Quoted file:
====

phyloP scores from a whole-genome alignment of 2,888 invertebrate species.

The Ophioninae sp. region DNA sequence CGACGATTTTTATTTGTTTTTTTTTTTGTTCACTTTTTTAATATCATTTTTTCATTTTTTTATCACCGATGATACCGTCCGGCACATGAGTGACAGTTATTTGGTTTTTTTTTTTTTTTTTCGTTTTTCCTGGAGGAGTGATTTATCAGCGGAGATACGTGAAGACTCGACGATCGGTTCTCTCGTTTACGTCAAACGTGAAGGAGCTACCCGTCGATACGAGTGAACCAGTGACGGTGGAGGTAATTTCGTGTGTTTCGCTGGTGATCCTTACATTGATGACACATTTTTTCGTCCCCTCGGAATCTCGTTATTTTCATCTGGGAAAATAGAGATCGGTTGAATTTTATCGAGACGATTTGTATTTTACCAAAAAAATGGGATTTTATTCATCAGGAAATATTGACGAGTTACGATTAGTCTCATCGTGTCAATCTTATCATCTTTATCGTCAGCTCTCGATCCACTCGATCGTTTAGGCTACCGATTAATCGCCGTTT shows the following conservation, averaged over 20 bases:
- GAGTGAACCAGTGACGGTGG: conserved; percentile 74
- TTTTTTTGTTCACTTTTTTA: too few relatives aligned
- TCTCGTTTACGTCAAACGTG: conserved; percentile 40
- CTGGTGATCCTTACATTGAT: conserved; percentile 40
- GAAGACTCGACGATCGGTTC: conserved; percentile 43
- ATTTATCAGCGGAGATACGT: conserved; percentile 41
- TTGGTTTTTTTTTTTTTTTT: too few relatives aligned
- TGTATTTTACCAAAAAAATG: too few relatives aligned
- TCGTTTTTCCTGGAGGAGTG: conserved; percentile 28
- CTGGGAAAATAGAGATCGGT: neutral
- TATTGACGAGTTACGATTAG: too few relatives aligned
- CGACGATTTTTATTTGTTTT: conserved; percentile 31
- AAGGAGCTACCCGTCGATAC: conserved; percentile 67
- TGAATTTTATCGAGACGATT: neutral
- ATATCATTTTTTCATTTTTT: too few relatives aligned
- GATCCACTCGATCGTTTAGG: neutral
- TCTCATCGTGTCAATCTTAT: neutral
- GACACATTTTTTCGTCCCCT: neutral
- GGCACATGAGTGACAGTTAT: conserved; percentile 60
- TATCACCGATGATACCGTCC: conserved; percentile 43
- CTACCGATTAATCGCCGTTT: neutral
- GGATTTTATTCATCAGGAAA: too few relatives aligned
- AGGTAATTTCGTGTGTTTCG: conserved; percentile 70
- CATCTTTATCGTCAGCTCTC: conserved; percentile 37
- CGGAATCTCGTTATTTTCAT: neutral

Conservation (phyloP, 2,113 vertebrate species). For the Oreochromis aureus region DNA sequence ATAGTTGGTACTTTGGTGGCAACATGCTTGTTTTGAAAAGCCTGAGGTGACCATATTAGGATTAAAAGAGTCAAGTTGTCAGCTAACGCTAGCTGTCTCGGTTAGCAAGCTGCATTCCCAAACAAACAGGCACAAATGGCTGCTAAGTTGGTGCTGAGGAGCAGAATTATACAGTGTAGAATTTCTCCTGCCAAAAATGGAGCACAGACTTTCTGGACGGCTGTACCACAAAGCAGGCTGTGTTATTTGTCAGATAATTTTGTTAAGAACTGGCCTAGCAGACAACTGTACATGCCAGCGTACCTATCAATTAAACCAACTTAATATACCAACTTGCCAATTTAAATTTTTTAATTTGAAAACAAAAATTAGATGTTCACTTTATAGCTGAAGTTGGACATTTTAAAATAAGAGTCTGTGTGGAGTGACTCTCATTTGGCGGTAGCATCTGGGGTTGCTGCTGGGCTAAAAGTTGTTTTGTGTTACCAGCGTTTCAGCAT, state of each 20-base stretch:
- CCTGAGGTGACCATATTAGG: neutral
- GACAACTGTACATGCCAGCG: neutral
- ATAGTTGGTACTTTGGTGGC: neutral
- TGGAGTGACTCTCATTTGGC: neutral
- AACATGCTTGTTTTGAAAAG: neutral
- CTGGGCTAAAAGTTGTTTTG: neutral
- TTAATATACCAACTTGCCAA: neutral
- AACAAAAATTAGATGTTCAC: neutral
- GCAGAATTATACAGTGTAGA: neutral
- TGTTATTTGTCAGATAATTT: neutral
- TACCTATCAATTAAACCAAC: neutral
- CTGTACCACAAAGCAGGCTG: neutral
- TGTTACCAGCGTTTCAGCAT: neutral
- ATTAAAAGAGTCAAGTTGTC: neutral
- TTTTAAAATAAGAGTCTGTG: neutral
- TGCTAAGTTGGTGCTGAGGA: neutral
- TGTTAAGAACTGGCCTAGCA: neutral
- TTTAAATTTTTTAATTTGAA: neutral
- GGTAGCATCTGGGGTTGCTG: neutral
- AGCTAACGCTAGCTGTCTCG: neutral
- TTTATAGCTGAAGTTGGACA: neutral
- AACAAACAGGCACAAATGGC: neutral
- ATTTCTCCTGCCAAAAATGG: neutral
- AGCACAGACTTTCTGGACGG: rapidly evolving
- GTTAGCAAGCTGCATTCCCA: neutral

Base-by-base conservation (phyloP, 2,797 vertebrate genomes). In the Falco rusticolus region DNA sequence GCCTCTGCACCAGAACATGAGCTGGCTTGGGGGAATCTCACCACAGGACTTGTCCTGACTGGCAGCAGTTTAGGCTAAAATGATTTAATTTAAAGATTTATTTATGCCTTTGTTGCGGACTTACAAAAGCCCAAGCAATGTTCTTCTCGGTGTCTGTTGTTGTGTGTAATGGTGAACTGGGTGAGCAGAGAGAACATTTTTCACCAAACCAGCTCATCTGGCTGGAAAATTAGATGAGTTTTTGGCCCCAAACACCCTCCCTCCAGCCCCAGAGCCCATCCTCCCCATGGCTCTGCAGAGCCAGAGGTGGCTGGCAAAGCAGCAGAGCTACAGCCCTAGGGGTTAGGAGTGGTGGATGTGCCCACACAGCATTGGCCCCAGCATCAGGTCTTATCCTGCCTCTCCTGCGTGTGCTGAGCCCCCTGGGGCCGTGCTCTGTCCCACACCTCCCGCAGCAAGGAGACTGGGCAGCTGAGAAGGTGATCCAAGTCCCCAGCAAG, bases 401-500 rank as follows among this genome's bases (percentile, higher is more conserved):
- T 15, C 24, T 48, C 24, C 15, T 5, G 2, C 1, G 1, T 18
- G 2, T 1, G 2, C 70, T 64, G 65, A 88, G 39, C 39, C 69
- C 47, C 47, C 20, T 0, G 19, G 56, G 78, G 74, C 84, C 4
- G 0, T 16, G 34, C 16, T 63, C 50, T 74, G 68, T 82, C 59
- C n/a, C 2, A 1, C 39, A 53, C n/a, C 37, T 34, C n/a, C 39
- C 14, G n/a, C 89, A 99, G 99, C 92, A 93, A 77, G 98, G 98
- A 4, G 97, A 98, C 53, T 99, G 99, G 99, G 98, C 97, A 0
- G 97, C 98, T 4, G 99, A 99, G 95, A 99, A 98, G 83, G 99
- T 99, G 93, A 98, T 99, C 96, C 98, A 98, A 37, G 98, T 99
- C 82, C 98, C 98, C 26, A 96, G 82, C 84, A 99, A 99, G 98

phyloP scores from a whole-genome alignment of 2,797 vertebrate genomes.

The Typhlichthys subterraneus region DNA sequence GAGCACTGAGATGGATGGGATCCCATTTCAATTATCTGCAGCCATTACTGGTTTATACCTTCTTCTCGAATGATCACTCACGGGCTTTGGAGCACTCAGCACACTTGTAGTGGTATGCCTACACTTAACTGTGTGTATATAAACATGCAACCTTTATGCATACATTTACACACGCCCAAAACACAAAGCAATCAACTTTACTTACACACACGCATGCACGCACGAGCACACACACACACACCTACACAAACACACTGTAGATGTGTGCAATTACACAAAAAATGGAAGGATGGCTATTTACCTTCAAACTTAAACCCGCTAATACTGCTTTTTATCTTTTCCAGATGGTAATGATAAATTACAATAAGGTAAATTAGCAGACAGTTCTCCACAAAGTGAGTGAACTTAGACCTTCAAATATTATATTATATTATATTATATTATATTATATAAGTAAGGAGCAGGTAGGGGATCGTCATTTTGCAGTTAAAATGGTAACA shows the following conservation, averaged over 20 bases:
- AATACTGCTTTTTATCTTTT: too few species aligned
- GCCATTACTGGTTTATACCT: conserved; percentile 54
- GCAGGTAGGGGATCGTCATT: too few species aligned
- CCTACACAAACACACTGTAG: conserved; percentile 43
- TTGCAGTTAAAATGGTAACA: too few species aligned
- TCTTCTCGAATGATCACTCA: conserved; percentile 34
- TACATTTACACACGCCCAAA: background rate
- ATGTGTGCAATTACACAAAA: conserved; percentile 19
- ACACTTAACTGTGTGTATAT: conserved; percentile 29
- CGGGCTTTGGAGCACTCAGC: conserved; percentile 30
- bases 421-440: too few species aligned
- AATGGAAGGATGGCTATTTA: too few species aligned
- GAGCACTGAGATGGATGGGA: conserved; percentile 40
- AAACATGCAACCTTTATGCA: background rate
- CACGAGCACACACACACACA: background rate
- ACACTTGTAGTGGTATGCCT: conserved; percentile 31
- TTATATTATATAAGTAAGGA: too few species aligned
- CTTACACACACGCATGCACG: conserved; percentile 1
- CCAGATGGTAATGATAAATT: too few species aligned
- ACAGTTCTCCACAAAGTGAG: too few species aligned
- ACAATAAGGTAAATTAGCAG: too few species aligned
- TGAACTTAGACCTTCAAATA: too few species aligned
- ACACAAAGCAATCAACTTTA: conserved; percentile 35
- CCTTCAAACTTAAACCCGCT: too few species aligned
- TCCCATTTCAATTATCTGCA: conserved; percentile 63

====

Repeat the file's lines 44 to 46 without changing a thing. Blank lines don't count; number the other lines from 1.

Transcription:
- TGCTAAGTTGGTGCTGAGGA: neutral
- TGTTAAGAACTGGCCTAGCA: neutral
- TTTAAATTTTTTAATTTGAA: neutral